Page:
Hard fought battles were waged through the eight years of war for highly contested areas such as Mosul, Kirkuk, Bayji, Baqouba, Tal Afar, Ramadi, Fallujah and countless other places where I lost friends, not all of which died, many of them are alive and kicking but are regularly haunted by the experiences they had in these places.  Now, we are going back and try to help a country which has only marginally demonstrated the ability to govern itself without an atrocity generating dictator at the helm.  Despite this, unlike many of my peers and fellow countrymen I am not angry about it.

I am not angry that the work of 4500 souls has gone unfinished.  I am not angry that my teenage son who comes of age in the next year could be caught up in the same conflict I spent so many years of my life fighting in.  I am not angry that there does not seem to be an end to the 1500 years of conflict that has waged in the region.  I am not angry about any of that, saddened and disheartened maybe, but not angry.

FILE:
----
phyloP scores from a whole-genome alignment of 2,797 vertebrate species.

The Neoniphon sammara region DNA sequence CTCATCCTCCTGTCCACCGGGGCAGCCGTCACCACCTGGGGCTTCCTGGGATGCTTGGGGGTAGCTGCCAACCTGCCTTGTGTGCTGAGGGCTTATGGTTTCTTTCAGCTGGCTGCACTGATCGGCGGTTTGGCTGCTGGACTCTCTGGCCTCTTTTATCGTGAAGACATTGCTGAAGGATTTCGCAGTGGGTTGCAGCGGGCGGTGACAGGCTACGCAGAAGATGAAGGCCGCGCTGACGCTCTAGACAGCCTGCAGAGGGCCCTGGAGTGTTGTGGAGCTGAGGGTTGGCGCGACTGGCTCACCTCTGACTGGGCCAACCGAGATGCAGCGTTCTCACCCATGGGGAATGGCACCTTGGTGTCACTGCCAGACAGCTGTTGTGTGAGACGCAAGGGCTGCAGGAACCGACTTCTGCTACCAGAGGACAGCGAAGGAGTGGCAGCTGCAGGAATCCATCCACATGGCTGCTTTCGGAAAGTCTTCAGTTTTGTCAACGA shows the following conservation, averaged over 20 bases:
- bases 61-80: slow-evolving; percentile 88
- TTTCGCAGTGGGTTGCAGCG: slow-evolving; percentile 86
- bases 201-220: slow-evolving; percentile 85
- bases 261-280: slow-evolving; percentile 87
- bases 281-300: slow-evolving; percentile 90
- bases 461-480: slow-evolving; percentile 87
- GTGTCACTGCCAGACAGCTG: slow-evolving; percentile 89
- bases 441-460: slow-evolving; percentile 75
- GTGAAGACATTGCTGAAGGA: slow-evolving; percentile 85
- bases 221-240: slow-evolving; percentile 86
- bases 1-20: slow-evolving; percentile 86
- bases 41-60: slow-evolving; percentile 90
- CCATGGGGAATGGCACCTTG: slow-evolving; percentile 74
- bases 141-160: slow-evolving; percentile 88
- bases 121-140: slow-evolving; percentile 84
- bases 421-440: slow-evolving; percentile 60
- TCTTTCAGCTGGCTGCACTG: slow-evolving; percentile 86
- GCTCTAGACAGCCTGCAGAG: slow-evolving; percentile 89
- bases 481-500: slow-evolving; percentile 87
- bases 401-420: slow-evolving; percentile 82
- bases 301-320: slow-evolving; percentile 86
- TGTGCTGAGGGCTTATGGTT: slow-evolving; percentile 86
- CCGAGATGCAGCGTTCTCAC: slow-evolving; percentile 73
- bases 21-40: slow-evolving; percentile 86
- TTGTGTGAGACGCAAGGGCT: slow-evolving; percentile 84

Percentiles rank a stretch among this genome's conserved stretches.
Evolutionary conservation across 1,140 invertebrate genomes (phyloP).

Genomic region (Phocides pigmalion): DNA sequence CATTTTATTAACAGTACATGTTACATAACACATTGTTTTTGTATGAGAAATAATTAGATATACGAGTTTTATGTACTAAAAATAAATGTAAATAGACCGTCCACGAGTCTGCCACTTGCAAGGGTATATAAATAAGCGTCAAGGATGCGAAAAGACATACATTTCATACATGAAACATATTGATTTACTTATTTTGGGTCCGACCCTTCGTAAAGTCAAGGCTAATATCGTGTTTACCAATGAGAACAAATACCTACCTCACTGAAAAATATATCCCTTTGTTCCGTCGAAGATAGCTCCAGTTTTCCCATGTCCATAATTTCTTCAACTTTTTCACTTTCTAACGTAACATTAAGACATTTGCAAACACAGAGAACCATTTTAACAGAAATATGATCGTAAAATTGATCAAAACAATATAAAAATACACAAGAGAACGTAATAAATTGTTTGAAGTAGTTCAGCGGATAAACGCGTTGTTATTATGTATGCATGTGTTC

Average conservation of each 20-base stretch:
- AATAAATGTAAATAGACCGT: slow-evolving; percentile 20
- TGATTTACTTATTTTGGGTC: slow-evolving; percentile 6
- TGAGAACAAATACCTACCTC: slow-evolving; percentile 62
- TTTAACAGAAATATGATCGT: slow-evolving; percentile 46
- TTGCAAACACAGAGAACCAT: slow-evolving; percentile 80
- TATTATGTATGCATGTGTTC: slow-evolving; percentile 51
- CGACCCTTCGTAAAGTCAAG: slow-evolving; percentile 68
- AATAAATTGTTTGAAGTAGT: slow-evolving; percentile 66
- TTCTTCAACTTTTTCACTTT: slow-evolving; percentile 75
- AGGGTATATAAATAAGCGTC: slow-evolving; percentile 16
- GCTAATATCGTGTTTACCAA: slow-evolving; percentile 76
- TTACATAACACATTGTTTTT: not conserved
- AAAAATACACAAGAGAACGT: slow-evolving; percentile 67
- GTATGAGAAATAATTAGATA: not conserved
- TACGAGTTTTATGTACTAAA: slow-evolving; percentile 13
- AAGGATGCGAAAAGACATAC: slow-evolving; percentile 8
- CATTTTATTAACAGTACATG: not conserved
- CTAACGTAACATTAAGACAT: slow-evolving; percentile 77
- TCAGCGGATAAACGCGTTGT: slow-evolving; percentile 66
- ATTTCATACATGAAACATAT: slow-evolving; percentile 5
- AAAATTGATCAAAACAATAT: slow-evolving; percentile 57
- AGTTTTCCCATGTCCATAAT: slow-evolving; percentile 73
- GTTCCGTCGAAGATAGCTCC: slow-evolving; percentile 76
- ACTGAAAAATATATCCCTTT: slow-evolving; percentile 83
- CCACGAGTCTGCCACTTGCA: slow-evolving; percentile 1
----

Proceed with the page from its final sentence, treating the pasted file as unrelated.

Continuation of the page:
What does make me angry is my own country.  It is not that we are sending folks back there, that is the job we signed up to do, but don’t be deceived by the wording of no combat troops are going to the region, who do you think we will send PAC clerks, cooks or maybe even finance folks?  The type of advisers we will be sending are combat troops, they are the ones who know how to lead, train and inspire the uninspired to defend what is theirs from those who would take it from them.  I am angry at my fellow country, citizens, fellow veterans and politicians who have somehow turned this into a Democrat v. Republican, liberal v. conservative, media fueled agenda.  Some of the hate fueled vitriol that has been dispensed on a daily basis in the press and in social media has moved me beyond anger at times to mere disgust.  On top of everything gas prices have begun to rise, yet again, as speculators have done what they have done for the last decade, falsely inflate prices now for gas that has already been paid for at a lower rate when oil required for the future has not gone up yet in price in order to be refined for gas I have no need to buy yet.